“The only thing that could make our situation weirder is if my parents got divorced again,” I half-joked to a close family friend while delivering the news that after nearly thirty years of being divorced, my parents were getting civilly married. Again. To each other. They had never received an annulment, so in the eyes of the Church, they had always been sacramentally married.
I grew up knowing no other kids of divorced couples when I was little, then a few families in junior high, and a number more in high school looked like mine. Often their parents had gone on to re-marry so they had either step-siblings or half-siblings. The fabrics of our families grew in sometimes unusual directions, with one friend whose parents had divorced and remarried, twice, to different people.
When the Sadducees say that Jesus has “answered well” and then they dare not ask Him any more questions (Luke 20:40), I have to squint a little longer at His answer. I don’t quite get it all. The Lord of the living. The no marriage in the afterlife. What the coming age and resurrection of the dead look like. And, of course, I’m also not a scholar of the law like those Sadducees.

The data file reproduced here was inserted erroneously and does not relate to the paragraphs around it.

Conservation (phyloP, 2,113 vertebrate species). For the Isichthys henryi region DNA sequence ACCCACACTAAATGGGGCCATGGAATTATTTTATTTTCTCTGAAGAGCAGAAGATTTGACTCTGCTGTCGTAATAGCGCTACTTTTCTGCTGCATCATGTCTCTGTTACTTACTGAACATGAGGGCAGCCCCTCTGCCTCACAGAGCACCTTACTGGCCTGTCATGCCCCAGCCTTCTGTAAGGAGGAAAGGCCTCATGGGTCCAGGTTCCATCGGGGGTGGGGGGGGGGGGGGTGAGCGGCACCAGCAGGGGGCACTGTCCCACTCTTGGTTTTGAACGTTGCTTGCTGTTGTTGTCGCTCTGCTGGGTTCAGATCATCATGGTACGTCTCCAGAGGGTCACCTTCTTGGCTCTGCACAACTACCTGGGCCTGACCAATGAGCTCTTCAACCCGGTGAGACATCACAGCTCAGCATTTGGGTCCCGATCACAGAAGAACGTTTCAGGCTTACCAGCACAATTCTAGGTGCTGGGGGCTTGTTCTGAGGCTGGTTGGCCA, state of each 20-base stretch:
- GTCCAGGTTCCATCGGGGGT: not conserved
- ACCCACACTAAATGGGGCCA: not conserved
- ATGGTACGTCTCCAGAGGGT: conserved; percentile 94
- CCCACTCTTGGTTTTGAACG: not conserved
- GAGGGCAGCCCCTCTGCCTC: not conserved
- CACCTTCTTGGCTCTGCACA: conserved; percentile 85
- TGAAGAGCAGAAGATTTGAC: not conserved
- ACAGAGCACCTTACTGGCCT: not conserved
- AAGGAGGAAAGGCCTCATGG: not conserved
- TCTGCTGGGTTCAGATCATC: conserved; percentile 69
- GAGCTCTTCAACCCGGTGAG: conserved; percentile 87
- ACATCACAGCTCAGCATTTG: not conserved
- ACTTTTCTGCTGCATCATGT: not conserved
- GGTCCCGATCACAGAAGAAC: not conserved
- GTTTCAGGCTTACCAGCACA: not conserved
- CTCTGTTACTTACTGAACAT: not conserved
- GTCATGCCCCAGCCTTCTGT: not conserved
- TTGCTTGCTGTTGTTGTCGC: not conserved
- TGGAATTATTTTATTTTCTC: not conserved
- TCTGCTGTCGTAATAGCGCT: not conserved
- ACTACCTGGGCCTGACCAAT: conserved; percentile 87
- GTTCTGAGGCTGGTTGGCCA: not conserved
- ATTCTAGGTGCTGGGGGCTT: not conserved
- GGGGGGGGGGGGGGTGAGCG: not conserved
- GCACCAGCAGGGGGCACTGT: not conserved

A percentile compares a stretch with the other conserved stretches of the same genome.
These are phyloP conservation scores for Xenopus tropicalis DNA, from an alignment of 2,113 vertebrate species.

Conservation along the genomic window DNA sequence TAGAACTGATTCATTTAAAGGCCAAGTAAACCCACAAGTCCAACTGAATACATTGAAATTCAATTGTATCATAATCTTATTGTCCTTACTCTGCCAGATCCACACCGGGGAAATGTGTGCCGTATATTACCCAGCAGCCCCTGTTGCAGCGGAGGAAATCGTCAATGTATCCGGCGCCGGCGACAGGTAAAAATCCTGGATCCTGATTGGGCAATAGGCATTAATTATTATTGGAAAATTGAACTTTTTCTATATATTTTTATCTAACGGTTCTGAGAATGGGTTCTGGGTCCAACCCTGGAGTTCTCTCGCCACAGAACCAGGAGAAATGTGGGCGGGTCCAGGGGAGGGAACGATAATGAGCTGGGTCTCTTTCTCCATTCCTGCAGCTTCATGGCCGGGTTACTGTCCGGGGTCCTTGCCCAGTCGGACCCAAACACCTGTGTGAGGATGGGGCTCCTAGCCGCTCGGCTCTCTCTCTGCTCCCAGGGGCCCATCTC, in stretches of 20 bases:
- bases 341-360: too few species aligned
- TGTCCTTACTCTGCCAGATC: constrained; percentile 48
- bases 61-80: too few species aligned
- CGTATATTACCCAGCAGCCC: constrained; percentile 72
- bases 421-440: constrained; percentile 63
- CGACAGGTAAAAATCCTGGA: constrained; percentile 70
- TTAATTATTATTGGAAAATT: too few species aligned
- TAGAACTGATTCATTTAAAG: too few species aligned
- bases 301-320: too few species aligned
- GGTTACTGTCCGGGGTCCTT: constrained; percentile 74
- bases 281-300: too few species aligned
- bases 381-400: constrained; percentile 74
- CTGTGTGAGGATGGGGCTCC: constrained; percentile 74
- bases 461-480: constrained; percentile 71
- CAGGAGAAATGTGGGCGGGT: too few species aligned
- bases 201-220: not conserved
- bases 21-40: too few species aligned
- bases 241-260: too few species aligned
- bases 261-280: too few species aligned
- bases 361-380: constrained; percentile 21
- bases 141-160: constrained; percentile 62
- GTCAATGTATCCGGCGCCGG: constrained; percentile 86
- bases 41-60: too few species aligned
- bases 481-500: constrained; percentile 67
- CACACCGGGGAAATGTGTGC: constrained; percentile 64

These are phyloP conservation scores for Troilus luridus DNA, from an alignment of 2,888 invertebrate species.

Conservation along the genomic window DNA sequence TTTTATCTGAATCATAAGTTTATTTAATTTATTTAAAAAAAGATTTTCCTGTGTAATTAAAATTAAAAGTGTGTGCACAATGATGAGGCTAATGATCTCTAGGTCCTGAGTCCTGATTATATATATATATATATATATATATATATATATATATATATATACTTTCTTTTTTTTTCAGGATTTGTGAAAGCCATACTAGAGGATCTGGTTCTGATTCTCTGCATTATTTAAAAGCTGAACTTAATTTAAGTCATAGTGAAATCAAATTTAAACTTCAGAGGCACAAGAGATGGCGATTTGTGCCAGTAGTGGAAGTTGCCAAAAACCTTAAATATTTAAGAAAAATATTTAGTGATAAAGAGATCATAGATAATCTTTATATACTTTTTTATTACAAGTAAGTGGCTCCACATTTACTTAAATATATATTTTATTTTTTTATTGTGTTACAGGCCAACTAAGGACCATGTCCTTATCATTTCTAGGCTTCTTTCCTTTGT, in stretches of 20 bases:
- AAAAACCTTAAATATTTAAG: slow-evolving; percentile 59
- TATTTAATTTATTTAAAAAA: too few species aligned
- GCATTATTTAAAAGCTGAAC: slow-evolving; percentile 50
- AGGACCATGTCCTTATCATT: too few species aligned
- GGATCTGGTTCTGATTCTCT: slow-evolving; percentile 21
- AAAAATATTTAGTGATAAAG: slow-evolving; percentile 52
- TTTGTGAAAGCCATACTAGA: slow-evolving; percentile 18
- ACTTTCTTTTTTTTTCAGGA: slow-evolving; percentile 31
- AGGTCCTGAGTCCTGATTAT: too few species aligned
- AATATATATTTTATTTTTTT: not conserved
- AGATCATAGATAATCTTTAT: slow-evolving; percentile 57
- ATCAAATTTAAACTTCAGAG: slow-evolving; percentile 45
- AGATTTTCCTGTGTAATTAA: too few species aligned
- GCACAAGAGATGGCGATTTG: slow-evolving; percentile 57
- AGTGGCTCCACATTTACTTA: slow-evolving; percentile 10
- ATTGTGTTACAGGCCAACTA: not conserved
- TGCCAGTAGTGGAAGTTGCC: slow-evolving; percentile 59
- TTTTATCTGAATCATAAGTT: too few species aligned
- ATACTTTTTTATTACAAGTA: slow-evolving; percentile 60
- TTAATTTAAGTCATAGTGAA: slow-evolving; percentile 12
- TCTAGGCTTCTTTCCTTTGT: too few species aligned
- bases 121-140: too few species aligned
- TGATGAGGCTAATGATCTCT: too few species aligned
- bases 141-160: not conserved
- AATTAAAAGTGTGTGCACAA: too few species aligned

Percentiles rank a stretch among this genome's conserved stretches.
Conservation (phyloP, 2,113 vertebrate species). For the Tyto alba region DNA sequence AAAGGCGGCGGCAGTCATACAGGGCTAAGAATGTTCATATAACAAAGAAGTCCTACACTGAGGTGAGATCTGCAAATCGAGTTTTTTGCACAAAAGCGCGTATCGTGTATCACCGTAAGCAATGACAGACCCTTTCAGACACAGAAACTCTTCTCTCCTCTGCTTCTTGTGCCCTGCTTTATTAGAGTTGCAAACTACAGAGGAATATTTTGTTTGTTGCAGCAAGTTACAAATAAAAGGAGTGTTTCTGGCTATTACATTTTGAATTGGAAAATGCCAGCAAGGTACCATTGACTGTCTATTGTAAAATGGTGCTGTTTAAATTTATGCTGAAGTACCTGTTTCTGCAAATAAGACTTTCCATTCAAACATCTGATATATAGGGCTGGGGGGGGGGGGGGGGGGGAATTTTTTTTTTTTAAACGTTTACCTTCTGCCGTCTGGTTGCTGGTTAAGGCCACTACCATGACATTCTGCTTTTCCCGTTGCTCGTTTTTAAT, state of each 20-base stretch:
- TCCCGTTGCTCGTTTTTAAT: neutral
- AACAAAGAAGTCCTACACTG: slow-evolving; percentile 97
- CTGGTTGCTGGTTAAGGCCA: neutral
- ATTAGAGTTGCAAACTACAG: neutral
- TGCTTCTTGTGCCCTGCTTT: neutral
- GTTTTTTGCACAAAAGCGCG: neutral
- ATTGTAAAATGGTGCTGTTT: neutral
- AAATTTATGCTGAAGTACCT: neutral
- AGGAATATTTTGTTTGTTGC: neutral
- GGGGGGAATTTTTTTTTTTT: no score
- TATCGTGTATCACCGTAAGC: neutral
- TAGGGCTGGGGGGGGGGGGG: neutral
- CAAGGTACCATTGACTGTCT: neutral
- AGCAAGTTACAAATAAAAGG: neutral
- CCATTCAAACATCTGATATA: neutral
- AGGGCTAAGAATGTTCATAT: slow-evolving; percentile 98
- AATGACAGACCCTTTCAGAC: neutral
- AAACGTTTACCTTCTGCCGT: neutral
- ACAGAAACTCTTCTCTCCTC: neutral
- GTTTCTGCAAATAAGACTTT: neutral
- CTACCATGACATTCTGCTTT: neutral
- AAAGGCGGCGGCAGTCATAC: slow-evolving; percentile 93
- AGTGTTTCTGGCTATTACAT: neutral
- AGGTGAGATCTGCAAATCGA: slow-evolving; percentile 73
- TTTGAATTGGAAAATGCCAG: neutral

But what I do get is that God has restored, perfected relationships for us in Heaven. The messy relationships and confusing zig-zagging of sacramental marriages and civil marriages, the deep pain of divorce, are not part of His plan for us when we are in the beatific vision, worshipping in His presence for all eternity.
If your family has a story that’s less than straight-forward, if you’re neck-deep in the brokenness of broken people, if you’ve been the hidden victim in a family narrative that’s equally hidden, I just want to offer this: take it to Our Living Lord in prayer. Find your way to the Sacraments. Talk to a trusted, faithful priest. There is also healing here in this life.God has restored, perfected relationships for us in Heaven. // @WholeParenting Click To Tweet